There is much concern at present about the plight of town centres, especially in small and medium-sized towns. There are many more empty shops as the economic problems hit consumers and businesses. However, there are also structural underlying problems. The growth and convenience of large edge-of-town supermarkets and retail warehouses has badly impacted on businesses based in traditional retailing units in the town centre.
At the same time there has been a growth in businesses offering services like banking or legal advice: although these may decide to locate in vacant shops they present what planners call “dead frontages” – premises that you walk past without being able to see anything inside, in contrast to the interest generated in traditional shop windows. Replacement of independent local traders with branches of national chains also detracts from a feeling that the town centre is special. More and more it seems that one town centre is pretty much like another.
Of course, there is more to a town centre than just shopping. Town centres should be a place for social activity, somewhere to meet friends, enjoy entertainment, engage with local government – and not least, to live. A town centre is likely to be a significant influence on how residents and visitors think about a place.
Branding town centres
Recently I was at an “International Design Summit” at which one speaker presented a paper that distilled his experience on using place branding to create better town centres. Malcolm Allan is a consultant. With Sicco van Gelder, he is the author of a booklet on City Branding that you can download fromhttp://www.placebrands.net/_files/placebrands_city_branding_book.pdf. He argues that part of the problem is that we stopped viewing streets as places. Too often they are given over to traffic and ugly signage designed to manage traffic or railings that are there to prevent pedestrians moving to somewhere that they want to go. These are some of the challenges that hamper place-branding for town centres.In his presentation, Allan explained the Locum Consulting destination development model which he uses. The key elements of the model are:
Attractors – these are things people want to see or spend time in. They are the places that accommodate shops, leisure or entertainment facilities. Heritage sites and historic areas can be attractors too.
Infrastructure – this is the “glue” that holds the attractors together, so that collectively they amount to a coherent destination. Transport facilities and other essential services including digital “piping” come into this category.
Services – cafes, bars, restaurants, hotels etc.
Markets – it is important for those managing and promoting a town centre to have an understanding of the market that they are trying to reach. Who are the centre’s services for? What is the competition offering?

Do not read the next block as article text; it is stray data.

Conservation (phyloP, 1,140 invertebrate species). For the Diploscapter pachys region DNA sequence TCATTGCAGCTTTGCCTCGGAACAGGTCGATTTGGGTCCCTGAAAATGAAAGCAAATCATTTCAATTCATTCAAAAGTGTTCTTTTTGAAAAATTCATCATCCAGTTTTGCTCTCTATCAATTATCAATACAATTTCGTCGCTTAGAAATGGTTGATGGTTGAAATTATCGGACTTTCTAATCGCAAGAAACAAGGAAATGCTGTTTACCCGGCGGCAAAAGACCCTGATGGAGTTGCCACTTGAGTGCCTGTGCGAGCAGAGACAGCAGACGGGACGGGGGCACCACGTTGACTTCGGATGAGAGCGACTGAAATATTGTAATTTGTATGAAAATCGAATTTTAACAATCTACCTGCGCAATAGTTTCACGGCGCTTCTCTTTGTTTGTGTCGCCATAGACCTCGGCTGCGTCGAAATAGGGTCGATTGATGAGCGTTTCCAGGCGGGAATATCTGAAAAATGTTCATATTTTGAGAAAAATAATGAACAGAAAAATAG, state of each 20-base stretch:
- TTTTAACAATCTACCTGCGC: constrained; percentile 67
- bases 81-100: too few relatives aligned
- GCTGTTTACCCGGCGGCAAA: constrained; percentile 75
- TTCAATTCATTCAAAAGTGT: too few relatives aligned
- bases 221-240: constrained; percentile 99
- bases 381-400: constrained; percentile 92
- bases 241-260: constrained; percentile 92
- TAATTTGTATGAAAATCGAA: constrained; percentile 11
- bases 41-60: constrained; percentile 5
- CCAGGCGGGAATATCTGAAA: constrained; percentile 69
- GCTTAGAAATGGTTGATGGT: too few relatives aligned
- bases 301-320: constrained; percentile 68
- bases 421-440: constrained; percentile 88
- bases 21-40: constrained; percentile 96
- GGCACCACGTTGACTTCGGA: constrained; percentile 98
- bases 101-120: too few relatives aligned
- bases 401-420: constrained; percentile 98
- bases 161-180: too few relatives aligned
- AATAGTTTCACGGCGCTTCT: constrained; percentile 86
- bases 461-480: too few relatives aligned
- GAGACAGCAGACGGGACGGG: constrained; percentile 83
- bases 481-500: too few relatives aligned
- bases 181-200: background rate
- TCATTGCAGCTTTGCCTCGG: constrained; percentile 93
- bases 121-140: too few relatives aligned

Sustainability – this has two aspects. Firstly, in functional and economic terms, can the place’s “offer” be sustained over a period of time? In terms of environmental sustainability, how well is the place performing? For example is it possible to reuse existing buildings rather than knocking them down?
Management – you have to manage the way that a place works. All the destinations within that place need to be managed so that the place delivers on its promises to potential users.
Brand – when all these elements are combined, you have a destination specification from which a brand strategy can be created.
A check list to follow
Allan advocates doing an audit as a good way to understand the strengths and weaknesses of a destination. This means working through a check-list that systematically requires you to assess what the place has to offer. The list will include things like access, accommodation, attractions, entertainment, events, food and drink, physical activity, retailing and visitor services. Where a street primarily serves local residents only, then a variant of this method can be used.
The traditional main street is not an option
Allan concludes that the traditional model of the high street as a shopping parade is no longer viable. Such places need a new brand offer that cannot be trumped by out-of-town retail centres. He says “The new offer is about a combination of attractors – retail plus leisure and entertainment, gathering and performance spaces, a range of food and beverage outlets, sports and health and well-being offers and facilities, new living opportunities, new learning opportunities – mini towns as town centres.” It is important to tolerate temporary uses – even encourage them. Things like posters, exhibitions, one-off events can keep a place fresh and interesting.
Principles for branded place-making
He lists some principles for branded place-making:
Be clear about your purpose and functions;
Know what you are good at;
Understand how your market sees your purpose, function and offer;
Develop a place brand strategy with a clear vision and direction for the future;
Create a place brand partnership with key stakeholders to plan and deliver the vision;
Have active and involved brand leadership from the partnership – investment, co-operation, marketing and networking;
Sell and market your investment opportunities in a way that is consistent with the brand and builds the brand;
Act early rather than late;
Monitor, review, evaluate, re-act.
The role of design
Design has a crucial part to play. An “On-Brand” design is needed to communicate the brand and the experience of the brand. Design of buildings and spaces need to reinforce the brand. Thus, for example, if part of the brand is friendliness, then the streets need to be safe and places where people can relax and meet each other, not be shunted around so that traffic can speed past them.
It is also important that branding is not a top-down exercise. Consultation and involvement is not easy and can take time, but it also builds consensus and support in the long run.